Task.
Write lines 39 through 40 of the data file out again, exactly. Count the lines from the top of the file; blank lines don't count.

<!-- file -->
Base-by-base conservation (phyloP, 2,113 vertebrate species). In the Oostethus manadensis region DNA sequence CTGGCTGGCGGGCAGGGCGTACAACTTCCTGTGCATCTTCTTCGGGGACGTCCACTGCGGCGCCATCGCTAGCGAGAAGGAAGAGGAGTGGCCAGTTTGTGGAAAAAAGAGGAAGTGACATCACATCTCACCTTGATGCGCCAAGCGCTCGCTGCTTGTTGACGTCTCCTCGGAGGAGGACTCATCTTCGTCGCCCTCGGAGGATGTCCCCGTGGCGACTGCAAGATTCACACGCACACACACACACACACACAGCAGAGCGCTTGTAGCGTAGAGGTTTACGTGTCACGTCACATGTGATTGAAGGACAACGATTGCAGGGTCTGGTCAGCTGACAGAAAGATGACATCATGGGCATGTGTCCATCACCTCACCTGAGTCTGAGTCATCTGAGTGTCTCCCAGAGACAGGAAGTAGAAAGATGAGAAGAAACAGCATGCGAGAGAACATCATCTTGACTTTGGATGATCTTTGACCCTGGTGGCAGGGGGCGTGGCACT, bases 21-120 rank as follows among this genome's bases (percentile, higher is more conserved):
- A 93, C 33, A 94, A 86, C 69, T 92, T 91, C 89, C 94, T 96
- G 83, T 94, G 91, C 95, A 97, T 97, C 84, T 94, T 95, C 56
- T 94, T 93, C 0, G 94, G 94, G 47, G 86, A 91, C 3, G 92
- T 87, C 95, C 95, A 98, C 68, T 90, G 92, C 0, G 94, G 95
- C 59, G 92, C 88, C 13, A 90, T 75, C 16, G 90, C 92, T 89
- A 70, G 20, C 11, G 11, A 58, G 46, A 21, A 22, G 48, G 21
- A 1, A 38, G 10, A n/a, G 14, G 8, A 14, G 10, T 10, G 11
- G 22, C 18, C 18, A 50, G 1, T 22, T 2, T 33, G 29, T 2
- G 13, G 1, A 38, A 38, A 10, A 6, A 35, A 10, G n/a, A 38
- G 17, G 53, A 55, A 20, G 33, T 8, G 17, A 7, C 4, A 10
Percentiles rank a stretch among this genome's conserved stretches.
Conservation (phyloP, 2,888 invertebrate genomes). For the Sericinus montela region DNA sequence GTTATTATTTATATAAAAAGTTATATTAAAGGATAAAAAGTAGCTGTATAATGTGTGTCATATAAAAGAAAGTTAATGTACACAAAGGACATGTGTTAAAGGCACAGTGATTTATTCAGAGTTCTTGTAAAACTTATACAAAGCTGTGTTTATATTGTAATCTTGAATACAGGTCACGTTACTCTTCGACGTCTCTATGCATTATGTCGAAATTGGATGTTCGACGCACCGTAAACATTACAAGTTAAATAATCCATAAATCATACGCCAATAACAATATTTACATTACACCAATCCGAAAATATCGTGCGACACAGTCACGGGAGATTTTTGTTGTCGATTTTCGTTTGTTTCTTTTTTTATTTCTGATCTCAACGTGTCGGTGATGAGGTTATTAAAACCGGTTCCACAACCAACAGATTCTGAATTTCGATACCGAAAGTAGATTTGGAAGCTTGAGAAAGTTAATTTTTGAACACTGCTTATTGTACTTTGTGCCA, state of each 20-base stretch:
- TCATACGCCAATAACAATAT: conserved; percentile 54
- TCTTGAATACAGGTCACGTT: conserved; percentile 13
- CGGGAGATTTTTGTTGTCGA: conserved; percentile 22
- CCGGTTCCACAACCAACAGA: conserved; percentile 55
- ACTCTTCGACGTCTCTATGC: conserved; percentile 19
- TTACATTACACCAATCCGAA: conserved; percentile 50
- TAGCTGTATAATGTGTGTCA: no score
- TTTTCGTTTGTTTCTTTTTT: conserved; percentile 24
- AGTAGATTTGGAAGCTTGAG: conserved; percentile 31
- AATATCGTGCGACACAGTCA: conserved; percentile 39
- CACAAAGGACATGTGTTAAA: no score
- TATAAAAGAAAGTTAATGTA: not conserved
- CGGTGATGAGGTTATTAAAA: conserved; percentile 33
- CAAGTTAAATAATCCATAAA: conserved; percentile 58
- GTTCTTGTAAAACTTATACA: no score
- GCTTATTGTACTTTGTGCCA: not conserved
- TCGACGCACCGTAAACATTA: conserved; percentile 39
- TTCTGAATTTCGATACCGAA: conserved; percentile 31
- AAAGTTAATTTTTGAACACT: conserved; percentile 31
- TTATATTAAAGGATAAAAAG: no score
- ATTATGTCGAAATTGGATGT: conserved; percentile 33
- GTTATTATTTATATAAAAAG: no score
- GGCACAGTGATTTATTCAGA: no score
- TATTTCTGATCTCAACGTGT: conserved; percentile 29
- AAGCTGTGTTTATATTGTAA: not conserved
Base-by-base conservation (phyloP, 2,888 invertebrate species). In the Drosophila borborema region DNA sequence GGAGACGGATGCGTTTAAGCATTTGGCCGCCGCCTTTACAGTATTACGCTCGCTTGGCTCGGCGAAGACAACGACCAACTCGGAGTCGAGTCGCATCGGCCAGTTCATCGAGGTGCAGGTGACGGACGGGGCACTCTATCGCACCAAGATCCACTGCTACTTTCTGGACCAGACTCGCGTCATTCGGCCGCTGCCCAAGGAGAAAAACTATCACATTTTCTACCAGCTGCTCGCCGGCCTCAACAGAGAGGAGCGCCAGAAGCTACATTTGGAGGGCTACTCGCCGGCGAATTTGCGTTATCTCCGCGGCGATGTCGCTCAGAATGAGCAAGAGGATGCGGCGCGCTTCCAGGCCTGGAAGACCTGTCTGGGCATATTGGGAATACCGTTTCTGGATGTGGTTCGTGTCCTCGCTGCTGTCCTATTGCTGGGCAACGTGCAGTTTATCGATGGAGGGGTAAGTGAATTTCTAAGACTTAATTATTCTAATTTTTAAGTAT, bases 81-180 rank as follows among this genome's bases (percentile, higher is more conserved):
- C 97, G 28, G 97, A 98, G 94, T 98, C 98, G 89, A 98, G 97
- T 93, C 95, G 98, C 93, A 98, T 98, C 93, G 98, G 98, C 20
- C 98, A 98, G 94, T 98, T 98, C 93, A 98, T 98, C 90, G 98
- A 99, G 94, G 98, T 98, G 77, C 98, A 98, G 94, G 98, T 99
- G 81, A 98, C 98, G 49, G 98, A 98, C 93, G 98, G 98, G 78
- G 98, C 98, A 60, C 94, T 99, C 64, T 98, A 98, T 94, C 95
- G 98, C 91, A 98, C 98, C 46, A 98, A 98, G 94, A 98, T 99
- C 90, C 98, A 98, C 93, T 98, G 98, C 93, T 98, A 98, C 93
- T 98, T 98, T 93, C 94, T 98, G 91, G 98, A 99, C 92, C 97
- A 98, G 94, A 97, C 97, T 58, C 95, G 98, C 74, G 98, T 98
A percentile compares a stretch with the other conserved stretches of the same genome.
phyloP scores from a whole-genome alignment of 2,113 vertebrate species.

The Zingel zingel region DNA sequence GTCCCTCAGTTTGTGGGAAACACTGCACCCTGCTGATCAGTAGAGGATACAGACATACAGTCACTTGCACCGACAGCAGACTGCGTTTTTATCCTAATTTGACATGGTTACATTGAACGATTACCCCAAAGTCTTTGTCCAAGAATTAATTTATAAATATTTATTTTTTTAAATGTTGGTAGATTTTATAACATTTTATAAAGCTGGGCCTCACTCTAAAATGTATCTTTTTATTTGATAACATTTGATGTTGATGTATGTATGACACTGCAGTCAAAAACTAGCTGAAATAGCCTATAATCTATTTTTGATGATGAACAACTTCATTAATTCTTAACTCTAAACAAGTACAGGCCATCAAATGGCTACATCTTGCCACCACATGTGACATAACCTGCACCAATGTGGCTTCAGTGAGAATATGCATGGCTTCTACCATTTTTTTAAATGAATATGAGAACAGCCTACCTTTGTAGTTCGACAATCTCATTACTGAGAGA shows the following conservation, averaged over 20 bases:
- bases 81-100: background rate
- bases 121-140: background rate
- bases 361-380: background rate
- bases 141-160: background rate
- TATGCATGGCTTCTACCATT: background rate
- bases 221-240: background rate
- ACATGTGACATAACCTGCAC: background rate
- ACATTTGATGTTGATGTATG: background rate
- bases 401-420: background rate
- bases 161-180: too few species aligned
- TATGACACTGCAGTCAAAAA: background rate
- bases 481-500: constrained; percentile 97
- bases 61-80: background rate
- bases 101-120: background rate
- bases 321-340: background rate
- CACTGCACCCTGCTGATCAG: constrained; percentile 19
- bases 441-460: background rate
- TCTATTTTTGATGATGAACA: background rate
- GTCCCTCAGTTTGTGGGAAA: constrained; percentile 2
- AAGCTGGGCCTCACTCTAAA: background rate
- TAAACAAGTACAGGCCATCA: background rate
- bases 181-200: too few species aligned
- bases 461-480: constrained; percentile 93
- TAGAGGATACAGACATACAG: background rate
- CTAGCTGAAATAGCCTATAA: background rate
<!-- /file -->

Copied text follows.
Base-by-base conservation (phyloP, 2,888 invertebrate species). In the Drosophila borborema region DNA sequence GGAGACGGATGCGTTTAAGCATTTGGCCGCCGCCTTTACAGTATTACGCTCGCTTGGCTCGGCGAAGACAACGACCAACTCGGAGTCGAGTCGCATCGGCCAGTTCATCGAGGTGCAGGTGACGGACGGGGCACTCTATCGCACCAAGATCCACTGCTACTTTCTGGACCAGACTCGCGTCATTCGGCCGCTGCCCAAGGAGAAAAACTATCACATTTTCTACCAGCTGCTCGCCGGCCTCAACAGAGAGGAGCGCCAGAAGCTACATTTGGAGGGCTACTCGCCGGCGAATTTGCGTTATCTCCGCGGCGATGTCGCTCAGAATGAGCAAGAGGATGCGGCGCGCTTCCAGGCCTGGAAGACCTGTCTGGGCATATTGGGAATACCGTTTCTGGATGTGGTTCGTGTCCTCGCTGCTGTCCTATTGCTGGGCAACGTGCAGTTTATCGATGGAGGGGTAAGTGAATTTCTAAGACTTAATTATTCTAATTTTTAAGTAT, bases 81-180 rank as follows among this genome's bases (percentile, higher is more conserved):
- C 97, G 28, G 97, A 98, G 94, T 98, C 98, G 89, A 98, G 97